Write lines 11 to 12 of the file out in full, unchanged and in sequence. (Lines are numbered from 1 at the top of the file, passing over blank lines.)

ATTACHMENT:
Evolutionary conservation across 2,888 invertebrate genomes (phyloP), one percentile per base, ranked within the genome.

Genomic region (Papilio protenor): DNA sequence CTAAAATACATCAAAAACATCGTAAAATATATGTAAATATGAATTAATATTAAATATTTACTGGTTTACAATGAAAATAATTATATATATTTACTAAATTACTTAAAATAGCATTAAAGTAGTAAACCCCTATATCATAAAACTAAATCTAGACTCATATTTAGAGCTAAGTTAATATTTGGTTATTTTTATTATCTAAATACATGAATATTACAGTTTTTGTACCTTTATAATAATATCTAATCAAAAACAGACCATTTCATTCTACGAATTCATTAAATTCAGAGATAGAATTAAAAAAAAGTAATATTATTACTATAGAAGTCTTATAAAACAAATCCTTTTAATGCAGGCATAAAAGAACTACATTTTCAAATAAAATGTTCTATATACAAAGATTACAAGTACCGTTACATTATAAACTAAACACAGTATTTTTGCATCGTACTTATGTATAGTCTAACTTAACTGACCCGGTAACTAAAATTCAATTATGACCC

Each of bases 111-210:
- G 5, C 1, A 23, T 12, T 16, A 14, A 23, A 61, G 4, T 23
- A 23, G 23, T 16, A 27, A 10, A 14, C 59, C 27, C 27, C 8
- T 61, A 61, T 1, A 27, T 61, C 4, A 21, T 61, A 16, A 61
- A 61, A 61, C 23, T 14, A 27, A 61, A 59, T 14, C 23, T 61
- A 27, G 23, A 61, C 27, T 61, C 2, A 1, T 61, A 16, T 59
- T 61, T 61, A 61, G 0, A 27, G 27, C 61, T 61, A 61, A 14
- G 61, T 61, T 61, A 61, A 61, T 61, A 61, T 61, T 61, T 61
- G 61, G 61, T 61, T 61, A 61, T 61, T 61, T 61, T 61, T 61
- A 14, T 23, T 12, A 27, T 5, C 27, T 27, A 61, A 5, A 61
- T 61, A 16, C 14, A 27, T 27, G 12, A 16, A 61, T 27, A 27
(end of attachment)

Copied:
- G 61, G 61, T 61, T 61, A 61, T 61, T 61, T 61, T 61, T 61
- A 14, T 23, T 12, A 27, T 5, C 27, T 27, A 61, A 5, A 61